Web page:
Friday, March 26, 2010

Lewy what? cont.

So everybody seems to know about Alzheimer's, I guess that's the face of dementia diseases, but Lewy body is just as prevalent. It includes delusions and aggression, hallucinations that the person swears are there. I think Dad had it all along, and while the Brighton people swore they knew how to deal with it, they were always watching Dad for more bad or aggressive behavior. I'm pretty sure he picked up on all the watching and it just made him act worse, or become more withdrawn. It's possible that people with Lewy body are better able to form new memories than those with Alzheimer's. It may affect speed of thinking, attention and concentration, and visual-spatial abilities more severely than memory and language. Depression may be a typical symptom, too.
I haven't been updating the blog as often because, thankfully, Dad has been happy and comfortable and there have been no crises. As I enter into Hospice volunteering, however, I'm sure I'll have many general stories to tell about the people and events I experience.

Monday, March 15, 2010

Lewy what?

I've been mentioning Lewy Body dementia now for a few months, ever since Dad's doctor reassessed his preliminary diagnosis. What is Lewy Body, one asks. Interestingly, before this last summer, I had never heard this word before. Then I fell into conversation with a woman at one of my art shows whose husband had just died, and she said it was from Lewy Body, a Parkinson's-related dementia. As is so often the case, after that, I heard the word everywhere; suddenly, it had become the newest dementia diagnosis. It's a kind of dementia, and for those of you who don't know, dementia is basically a general decline in cognitive abilities due to degeneration of the brain. Its a symptom, not a disease in itself. Alzheimer's is the most common form of dementia, but Lewy Body is now thought to be the second most common. It causes cognitive problems like those in Alzheimer's, and motor problems like those in Parkinson's. It also seems to have its own passel of horrid and challenging symptoms not found in Alzheimer's. It seems to rapidly be becoming the most difficult and feared form of dementia, from all the accounts I've heard. (cont.)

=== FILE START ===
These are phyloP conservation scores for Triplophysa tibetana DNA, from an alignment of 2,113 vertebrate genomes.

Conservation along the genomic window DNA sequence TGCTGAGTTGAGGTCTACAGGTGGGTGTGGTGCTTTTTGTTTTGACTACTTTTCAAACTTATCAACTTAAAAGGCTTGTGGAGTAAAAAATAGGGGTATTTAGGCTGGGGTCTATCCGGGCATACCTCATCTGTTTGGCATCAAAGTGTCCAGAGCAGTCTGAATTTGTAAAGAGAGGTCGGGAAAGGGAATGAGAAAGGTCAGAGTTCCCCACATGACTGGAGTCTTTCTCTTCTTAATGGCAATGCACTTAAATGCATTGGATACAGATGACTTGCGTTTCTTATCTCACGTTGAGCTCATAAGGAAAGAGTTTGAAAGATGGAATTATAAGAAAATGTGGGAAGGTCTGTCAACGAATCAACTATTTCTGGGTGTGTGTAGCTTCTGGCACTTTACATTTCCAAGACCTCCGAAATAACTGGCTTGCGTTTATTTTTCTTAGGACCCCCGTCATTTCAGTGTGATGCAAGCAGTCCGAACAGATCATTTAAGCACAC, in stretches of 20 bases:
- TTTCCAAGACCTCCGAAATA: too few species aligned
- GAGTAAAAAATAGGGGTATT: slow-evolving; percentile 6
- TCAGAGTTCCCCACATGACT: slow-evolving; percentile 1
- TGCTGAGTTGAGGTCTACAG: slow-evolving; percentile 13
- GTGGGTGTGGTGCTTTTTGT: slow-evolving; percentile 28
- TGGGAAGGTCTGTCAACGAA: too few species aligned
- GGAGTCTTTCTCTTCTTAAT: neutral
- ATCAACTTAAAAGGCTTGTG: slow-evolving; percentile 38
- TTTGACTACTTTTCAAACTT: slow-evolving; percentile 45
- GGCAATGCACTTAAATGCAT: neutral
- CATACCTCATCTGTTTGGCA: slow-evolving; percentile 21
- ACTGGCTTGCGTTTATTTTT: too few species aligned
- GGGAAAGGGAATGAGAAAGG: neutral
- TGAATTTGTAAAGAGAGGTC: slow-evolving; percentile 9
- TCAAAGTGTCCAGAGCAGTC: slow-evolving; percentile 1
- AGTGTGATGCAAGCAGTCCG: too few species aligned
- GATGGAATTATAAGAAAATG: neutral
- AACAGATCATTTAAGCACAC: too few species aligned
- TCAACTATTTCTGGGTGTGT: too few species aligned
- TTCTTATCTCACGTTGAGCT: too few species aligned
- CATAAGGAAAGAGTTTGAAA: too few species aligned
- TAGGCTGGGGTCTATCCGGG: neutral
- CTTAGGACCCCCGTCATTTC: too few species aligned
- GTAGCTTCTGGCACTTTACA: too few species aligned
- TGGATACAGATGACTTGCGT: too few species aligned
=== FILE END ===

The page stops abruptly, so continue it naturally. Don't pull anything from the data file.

Tuesday, March 9, 2010

Personal post

Well, Dad continues to do really well in his new home. The last time I stopped in he was either shopping, walking, or playing a rousing game of tennis. The man has a better social life than I do! I still think every phone call could be from the owner of the facility, telling me something has gone wrong, Dad's landed a punch on someone... I suspect this low level anxiety will never completely go away until Dad's no longer with us. So far so good, however.

On another note, I interviewed with a Hospice coordinator yesterday. She thought I'd make a good candidate, and my training has begun. As we talked, she detailed the job: the kind of people I'd be likely to meet; the situations I'd be walking into; the likely reactions of patient and family. We talked about dementia and the fact that I already had a background in it; apparently, some of the volunteers refuse certain patients, saying they don't 'do' dementia. But as the coordinator pointed out, sadly almost every house I'll walk in to these days will have someone with some form of dementia; the patient, his or her spouse/caregiver, another family member. This reminded me of the statistics I've quoted in my letters to agents. 1 in 3 people know someone affected by dementia, 1 in 10 Americans have a family member with some form of dementia, and 7 out of 10 sufferers live at home, cared for by, you guessed it, a family member. Its no wonder that this has been called a major epidemic of our time.

Tuesday, March 2, 2010


To all you Youtube fans out there, this was sent to me by one of the founders of the site for people with early-onset parents, Spoke Your Mind. If you have a minute, check out the video and vote! Joy

Hey there!

I need only a hot second of your time...

So I recently submitted a short documentary video that spotlights Max and
his dad (who's living with Alzheimer's) to a Neuro Film Festival.
There's a YouTube contest going on for "Fan Favorite" with a chance to
win a $500 prize. If we win, the money will go directly to Spoke Your

Simply follow the two easy steps below and find our video titled: "The Music in Hugh: A Look at Young Onset Dementia".

•Step 1: Visit and log in using your YouTube username and password to view entries. If you don’t have an account yet, sign up now, it’s quick and easy! Gmail users can sign in using their Google username and password as well.
•Step 2: Once logged in, rate each video in the playlist using the star system in the lower left corner, near the play button.
have been turned off to allow each video to stand alone and ensure
fairness in judging.

Thank you for your vote!